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A House Oversight and Government Affairs Committee subcommittee will not only take on the issue of white supremacy but how it manifested under Donald Trump–especially at the deadly clash which took place in 2017 in Charlottesville, Va.
The Civil Rights and Civil Liberties Subcommittee will hold the hearing titled, “Confronting White Supremacy (Part I): The Consequences of Inaction.”
Among several speakers will be Susan Bro, whose daughter, Heather Heyer, was killed as a counterprotester at that “Unite the Right” rally in Charlottesville in August 2017, which brought together various racist and white supremacist groups. Trump’s highly divisive rhetoric has frequently been blamed for a rise in white supremacy and xenophobia.
Not only that but the Trump administration has taken efforts to de-prioritize the combat of white supremacy, according to the subcommittee.
“The hearing will examine the rising threat of extremist violence by white supremacists in the United States, government efforts to combat far-right violent extremism, and the impact on communities frequently targeted by white supremacists,” the subcommittee said in an announcement.
Among several points the subcommittee said are salient to the hearing:
- White supremacists continue to pose the most significant threat of domestic terrorism and extremist killings in the United States. In a May 2017 joint intelligence bulletin entitled, “White Supremacist Extremism Poses Persistent Threat of Lethal Violence,”the Federal Bureau of Investigation (FBI) and the Department of Homeland Security (DHS) found white supremacists “were responsible for 49 homicides in 26 attacks from 2000 to 2016… more than any other domestic extremist movement.”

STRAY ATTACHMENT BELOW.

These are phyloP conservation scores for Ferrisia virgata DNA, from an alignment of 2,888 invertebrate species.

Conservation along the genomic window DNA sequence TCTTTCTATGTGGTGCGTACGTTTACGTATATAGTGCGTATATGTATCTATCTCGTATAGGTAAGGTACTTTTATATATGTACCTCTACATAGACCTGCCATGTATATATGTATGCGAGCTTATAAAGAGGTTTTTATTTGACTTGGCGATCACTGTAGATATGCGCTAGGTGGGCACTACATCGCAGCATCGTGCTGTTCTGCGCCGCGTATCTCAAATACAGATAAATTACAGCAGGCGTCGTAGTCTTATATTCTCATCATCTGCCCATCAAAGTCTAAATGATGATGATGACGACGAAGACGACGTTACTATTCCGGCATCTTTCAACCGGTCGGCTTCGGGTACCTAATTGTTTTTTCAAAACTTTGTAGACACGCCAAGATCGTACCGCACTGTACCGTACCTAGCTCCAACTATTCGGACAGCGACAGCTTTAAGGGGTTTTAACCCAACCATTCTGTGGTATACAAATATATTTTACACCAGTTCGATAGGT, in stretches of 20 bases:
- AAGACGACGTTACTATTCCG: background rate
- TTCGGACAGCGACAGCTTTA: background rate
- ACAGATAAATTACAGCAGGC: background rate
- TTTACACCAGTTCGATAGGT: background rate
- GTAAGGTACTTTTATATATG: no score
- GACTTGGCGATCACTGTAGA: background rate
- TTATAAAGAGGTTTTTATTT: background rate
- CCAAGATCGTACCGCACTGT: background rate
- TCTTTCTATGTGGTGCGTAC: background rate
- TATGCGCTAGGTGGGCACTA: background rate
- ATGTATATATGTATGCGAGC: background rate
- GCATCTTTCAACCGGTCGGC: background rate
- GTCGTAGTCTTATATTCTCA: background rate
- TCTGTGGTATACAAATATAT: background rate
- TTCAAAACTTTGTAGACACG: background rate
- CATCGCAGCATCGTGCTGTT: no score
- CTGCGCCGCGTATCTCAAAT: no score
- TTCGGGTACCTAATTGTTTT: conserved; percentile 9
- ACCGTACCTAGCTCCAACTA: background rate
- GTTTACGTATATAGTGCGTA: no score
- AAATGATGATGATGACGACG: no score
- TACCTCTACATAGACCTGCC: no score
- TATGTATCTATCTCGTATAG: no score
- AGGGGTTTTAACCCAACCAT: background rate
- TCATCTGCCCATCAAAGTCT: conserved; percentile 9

- According to the Anti-Defamation League, of the 50 domestic extremist murders in 2018, every perpetrator had ties to right-wing extremists, and 78 percent of those were committed by white supremacists. There were zero killings in 2018 related to left-wing extremism (including anarchists and black nationalists).
- The number of reported hate crimes in the U.S. has seen continual growth since 2014. The FBI reported 7,175 incidents of hate crimes in 2017, a 17 percent increase from 2016, and a 31 percent increase since 2014. The FBI also reported that in 2017, 4,131 hate crime incidents were based on race or ethnicity.
- The FBI’s official hate crimes statistics are flawed and underreport the actual number of hate crimes being committed. From 2013 to 2017, the FBI reported 7,500 hate crimes on average while the National Crime Victimization Survey estimated 200,000 hate crimes a year.
- Under the Trump administration, DHS appears to have significantly reduced resources and infrastructure that would address the increasing threat of white supremacist extremism. Reportedly, DHS recently disbanded a group of analysts focused on domestic terrorism in the Office of Intelligence and Analysis, reducing the number of analytic reports on white supremacists.
The hearing is scheduled to get underway Wednesday, May 15, 2 pm ET.
A livestream will be broadcast here.